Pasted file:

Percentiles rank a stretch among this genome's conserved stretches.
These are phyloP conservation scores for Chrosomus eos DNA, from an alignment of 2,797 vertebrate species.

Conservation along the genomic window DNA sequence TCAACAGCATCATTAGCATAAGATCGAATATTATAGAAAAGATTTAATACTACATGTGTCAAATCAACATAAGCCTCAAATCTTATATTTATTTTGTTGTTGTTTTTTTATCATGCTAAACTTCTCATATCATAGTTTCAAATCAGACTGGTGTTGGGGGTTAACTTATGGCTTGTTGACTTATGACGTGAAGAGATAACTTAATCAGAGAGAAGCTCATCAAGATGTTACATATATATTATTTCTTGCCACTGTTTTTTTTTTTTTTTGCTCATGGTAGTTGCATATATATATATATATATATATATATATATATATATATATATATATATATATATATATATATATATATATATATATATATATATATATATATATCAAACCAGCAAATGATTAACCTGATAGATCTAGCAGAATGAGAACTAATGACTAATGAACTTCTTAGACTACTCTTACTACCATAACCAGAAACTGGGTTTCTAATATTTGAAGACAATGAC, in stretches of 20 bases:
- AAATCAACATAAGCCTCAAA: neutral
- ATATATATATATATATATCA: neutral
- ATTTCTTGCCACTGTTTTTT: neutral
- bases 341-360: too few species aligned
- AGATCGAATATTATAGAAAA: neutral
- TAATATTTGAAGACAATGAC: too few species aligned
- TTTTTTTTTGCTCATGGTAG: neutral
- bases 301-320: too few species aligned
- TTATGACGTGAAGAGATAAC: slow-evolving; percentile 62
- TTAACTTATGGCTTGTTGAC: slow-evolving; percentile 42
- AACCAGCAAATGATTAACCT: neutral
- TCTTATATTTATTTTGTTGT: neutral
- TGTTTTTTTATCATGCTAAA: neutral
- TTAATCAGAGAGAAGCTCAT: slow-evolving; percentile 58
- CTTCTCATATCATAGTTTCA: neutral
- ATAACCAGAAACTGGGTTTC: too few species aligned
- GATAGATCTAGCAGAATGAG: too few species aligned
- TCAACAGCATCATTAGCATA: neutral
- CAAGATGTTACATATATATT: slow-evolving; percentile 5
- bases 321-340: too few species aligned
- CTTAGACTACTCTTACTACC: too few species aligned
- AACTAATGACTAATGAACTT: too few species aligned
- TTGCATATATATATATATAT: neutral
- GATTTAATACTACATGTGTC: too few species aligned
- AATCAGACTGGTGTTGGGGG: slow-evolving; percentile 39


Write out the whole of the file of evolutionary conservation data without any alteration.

Percentiles rank a stretch among this genome's conserved stretches.
These are phyloP conservation scores for Chrosomus eos DNA, from an alignment of 2,797 vertebrate species.

Conservation along the genomic window DNA sequence TCAACAGCATCATTAGCATAAGATCGAATATTATAGAAAAGATTTAATACTACATGTGTCAAATCAACATAAGCCTCAAATCTTATATTTATTTTGTTGTTGTTTTTTTATCATGCTAAACTTCTCATATCATAGTTTCAAATCAGACTGGTGTTGGGGGTTAACTTATGGCTTGTTGACTTATGACGTGAAGAGATAACTTAATCAGAGAGAAGCTCATCAAGATGTTACATATATATTATTTCTTGCCACTGTTTTTTTTTTTTTTTGCTCATGGTAGTTGCATATATATATATATATATATATATATATATATATATATATATATATATATATATATATATATATATATATATATATATATATATATATATATATCAAACCAGCAAATGATTAACCTGATAGATCTAGCAGAATGAGAACTAATGACTAATGAACTTCTTAGACTACTCTTACTACCATAACCAGAAACTGGGTTTCTAATATTTGAAGACAATGAC, in stretches of 20 bases:
- AAATCAACATAAGCCTCAAA: neutral
- ATATATATATATATATATCA: neutral
- ATTTCTTGCCACTGTTTTTT: neutral
- bases 341-360: too few species aligned
- AGATCGAATATTATAGAAAA: neutral
- TAATATTTGAAGACAATGAC: too few species aligned
- TTTTTTTTTGCTCATGGTAG: neutral
- bases 301-320: too few species aligned
- TTATGACGTGAAGAGATAAC: slow-evolving; percentile 62
- TTAACTTATGGCTTGTTGAC: slow-evolving; percentile 42
- AACCAGCAAATGATTAACCT: neutral
- TCTTATATTTATTTTGTTGT: neutral
- TGTTTTTTTATCATGCTAAA: neutral
- TTAATCAGAGAGAAGCTCAT: slow-evolving; percentile 58
- CTTCTCATATCATAGTTTCA: neutral
- ATAACCAGAAACTGGGTTTC: too few species aligned
- GATAGATCTAGCAGAATGAG: too few species aligned
- TCAACAGCATCATTAGCATA: neutral
- CAAGATGTTACATATATATT: slow-evolving; percentile 5
- bases 321-340: too few species aligned
- CTTAGACTACTCTTACTACC: too few species aligned
- AACTAATGACTAATGAACTT: too few species aligned
- TTGCATATATATATATATAT: neutral
- GATTTAATACTACATGTGTC: too few species aligned
- AATCAGACTGGTGTTGGGGG: slow-evolving; percentile 39